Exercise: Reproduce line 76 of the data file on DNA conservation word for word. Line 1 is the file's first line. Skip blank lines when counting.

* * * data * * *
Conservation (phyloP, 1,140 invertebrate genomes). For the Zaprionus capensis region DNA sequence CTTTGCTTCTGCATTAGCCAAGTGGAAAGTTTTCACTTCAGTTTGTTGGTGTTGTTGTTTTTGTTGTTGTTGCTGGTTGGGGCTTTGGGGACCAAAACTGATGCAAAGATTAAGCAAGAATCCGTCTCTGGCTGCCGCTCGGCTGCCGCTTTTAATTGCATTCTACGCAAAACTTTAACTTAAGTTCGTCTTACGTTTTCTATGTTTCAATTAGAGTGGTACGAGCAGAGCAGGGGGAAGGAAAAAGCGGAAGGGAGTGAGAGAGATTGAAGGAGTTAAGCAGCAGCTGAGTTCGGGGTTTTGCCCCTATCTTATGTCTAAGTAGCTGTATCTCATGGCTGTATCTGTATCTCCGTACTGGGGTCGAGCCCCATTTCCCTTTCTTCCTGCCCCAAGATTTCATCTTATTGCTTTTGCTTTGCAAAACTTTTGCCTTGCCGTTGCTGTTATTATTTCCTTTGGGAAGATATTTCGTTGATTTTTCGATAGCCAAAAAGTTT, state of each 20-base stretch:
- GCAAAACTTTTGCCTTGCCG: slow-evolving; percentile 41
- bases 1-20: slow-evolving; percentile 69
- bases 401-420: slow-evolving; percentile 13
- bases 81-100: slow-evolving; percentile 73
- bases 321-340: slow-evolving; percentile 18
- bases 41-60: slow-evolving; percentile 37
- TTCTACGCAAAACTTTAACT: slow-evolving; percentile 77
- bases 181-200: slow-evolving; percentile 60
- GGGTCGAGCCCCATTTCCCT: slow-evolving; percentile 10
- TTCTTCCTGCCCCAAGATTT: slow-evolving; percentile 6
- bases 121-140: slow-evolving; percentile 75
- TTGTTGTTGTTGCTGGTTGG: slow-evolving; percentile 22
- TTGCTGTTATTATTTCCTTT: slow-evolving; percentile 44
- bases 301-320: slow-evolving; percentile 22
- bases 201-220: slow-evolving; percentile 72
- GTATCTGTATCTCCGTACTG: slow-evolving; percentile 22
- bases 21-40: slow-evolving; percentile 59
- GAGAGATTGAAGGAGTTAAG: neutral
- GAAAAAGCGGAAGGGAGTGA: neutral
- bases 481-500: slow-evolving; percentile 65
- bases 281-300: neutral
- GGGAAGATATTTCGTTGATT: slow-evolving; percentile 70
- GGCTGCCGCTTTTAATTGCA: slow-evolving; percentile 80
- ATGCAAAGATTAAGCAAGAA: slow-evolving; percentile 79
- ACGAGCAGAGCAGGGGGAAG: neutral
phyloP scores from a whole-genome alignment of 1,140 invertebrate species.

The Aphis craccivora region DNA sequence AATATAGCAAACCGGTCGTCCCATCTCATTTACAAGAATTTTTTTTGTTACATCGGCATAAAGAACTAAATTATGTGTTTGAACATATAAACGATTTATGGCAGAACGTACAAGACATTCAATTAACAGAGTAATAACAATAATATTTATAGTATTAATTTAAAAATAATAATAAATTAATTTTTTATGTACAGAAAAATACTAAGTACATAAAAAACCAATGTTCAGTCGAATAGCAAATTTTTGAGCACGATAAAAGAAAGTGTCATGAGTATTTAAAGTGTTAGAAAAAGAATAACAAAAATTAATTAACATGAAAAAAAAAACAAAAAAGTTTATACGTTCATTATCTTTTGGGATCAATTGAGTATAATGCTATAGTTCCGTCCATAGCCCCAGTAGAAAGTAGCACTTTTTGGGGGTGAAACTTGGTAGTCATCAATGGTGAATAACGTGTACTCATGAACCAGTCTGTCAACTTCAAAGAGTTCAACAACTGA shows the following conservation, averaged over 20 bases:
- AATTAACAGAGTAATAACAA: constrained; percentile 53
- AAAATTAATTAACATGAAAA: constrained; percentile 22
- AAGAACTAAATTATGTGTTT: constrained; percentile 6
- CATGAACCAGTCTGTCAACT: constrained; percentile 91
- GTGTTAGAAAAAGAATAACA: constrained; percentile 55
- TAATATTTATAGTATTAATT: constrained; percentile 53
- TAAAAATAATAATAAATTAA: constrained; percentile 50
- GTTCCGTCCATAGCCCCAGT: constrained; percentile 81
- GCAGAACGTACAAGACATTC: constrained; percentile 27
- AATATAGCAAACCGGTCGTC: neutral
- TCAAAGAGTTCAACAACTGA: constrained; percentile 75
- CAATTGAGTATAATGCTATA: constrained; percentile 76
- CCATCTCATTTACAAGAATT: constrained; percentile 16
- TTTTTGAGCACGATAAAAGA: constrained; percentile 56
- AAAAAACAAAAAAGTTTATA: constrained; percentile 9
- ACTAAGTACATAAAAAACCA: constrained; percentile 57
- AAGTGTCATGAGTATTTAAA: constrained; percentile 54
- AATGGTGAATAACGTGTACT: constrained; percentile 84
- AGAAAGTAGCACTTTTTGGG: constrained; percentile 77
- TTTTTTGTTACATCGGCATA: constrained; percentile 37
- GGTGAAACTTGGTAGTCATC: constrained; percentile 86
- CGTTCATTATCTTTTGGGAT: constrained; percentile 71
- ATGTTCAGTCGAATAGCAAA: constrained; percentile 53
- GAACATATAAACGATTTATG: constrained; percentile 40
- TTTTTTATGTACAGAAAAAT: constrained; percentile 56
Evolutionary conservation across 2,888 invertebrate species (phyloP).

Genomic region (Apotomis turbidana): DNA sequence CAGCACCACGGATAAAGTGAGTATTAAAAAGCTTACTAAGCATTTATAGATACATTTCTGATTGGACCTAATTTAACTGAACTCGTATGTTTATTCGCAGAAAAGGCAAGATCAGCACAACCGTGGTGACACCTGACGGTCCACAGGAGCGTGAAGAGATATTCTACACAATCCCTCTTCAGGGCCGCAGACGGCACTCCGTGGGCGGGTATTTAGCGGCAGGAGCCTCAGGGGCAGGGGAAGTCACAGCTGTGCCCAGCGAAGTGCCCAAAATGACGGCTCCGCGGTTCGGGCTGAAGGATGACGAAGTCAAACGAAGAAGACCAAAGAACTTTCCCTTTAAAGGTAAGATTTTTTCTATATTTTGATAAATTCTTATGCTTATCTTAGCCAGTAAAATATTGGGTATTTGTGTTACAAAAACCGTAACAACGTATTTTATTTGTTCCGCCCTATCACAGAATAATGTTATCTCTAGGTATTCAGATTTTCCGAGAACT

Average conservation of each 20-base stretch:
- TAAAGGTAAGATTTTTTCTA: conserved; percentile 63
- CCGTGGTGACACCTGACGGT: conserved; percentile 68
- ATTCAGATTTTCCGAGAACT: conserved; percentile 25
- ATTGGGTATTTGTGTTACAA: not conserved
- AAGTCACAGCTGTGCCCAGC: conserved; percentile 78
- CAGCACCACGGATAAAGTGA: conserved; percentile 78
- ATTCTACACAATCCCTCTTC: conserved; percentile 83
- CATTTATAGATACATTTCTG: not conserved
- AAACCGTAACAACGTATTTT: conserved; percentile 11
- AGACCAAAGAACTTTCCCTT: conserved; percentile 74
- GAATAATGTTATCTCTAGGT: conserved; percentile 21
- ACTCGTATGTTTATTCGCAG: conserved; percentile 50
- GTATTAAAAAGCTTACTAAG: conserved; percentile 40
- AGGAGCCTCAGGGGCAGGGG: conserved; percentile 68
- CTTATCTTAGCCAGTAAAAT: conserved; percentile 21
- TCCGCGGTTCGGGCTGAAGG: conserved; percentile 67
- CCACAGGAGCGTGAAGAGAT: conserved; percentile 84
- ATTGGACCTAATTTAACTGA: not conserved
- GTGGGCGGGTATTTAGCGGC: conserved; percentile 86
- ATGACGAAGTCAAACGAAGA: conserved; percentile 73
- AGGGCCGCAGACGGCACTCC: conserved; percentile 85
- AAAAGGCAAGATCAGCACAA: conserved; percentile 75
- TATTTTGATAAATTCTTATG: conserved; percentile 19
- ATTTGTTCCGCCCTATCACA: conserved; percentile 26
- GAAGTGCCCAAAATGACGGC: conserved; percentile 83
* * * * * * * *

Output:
- ATGACGAAGTCAAACGAAGA: conserved; percentile 73